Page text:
by Bettina Forbes, CLC | December 31, 2009 1:16 pm
Bear with me while I make an analogy between breastfeeding and fishing, and tell me if you think I’ve gone off the deep end.
There is an old saying: “Give a man a fish, you feed him for a day; teach a man a fish, you feed him for a lifetime.”
It would be easy to apply that to breastfeeding: “Give a newborn artificial baby milk, you feed him for a day; teach the baby’s mother to breastfeed, you feed, nurture and improve the health of both for a lifetime, so that mothers, babies, healthcare, employers, society and the planet benefit.”
But . . . What if it is not easy to teach a man to fish? What if men have had the best intentions of fishing, only to go to the lake, and find that the fish have been depleted by aggressive practices, or the waters polluted, or signs and fences put up threatening anyone who tries to fish? What if men were being told that fishing is great for them, and healthy too, but every day they are handed a few nutrition bars which just seems so much easier than getting prepared for fishing, and putting in the time and effort to secure a good catch of fresh fish? What if the teachers who are supposed to teach men to fish are being bought out to promote convenience food, too, because while fishing has huge long-term advantages, it takes just a little more work, a little more support? What if the few fishermen who succeeded in fishing, are heckled and jeered at? How many fishermen then, do you think, will really survive this process?
It’s no different for breastfeeding. 74% of new moms have the desire to breastfeed, but given all the cultural and institutional barriers, i.e. “the booby traps” that we have written about, it is no wonder that so few mothers are learning how to breastfeed. (For more about the “booby traps”, see our Moms Rising piece in response to Hannah Rosin, our Martin Luther King Day inspired post, and hey, we even wrote a song: The Twelve Breastfeeding Days of Christmas).
So that leaves the question. What do we do? Do we continue to try to teach the man to fish, one man at a time, and leave him to fend for himself against the forces that threaten the fishing industry? Do we continue to send mothers to support groups, or to get expert lactation counseling (if they can afford it), and stand by wringing our hands as they are being failed by the lack of a breastfeeding infrastructure, and are being undermined by barriers? Do we continue to tell them the benefits of fishing breastfeeding, and heap pressure on them while allowing them to be threatened and suffer botched and negative breastfeeding experiences? Do we wait for them to tell each other their horror stories–stories that did not need to be, most of which could have either been prevented or easily solved by preparation and early, proper lactation management–and discourage each other? Do we stand by as more mothers are robbed of an exquisitely intimate and precious experience with their babies that is as instinctive as kissing the ones we love?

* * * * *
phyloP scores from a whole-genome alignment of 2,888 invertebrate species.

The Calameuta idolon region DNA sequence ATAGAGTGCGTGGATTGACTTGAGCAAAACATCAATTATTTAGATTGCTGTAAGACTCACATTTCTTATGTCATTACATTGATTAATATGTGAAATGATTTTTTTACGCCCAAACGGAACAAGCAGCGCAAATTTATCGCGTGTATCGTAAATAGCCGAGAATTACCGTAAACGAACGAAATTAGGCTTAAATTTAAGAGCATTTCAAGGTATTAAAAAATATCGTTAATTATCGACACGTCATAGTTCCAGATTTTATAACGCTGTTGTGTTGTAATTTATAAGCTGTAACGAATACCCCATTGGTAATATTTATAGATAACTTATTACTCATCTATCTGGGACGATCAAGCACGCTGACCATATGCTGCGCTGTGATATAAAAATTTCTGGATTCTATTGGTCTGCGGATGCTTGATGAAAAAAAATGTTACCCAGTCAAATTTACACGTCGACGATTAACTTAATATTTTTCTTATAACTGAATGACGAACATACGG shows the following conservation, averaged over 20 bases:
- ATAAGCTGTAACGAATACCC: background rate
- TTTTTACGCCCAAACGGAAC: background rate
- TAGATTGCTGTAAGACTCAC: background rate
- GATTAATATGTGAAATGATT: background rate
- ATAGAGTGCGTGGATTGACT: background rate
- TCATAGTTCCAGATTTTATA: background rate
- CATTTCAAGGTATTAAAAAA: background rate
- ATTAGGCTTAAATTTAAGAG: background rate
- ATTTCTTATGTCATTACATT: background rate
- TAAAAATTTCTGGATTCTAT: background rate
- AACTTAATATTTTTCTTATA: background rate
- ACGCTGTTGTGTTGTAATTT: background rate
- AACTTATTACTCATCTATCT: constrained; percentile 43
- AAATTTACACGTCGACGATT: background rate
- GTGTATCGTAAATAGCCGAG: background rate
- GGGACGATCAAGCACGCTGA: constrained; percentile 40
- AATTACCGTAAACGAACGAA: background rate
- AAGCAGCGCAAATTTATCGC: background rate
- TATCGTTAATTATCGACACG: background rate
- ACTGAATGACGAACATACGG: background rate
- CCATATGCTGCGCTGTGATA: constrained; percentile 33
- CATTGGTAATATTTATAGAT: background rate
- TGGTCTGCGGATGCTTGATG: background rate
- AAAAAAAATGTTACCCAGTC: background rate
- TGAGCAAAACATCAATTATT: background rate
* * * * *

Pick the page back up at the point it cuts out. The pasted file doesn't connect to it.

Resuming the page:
There is another way, the way of social entrepreneurship. Ashoka Founder Bill Drayton, once famously said that “social entrepreneurs are not content just to give a fish or teach how to fish. They will not rest until they have revolutionized the fishing industry.”
Social entrepreneurs are “change agents,” creating “large-scale change through pattern-breaking ideas,” “addressing the root causes” of social problems, possessing “the ambition to create systemic change by introducing a new idea and persuading others to adopt it,” and changing “the social systems that create and maintain” problems. These types of transformative changes can be national or global. They can also often be highly localized—but no less powerful—in their impact. Most often, social entrepreneurs who create transformative changes combine innovative practices, deep and targeted knowledge of their social issue area, applied and cutting-edge research, and political savvy to reach their goals. For all entrepreneurs, whether in the business or social realm, innovation is not a one-time event—but continues over time.–Skoll Foundation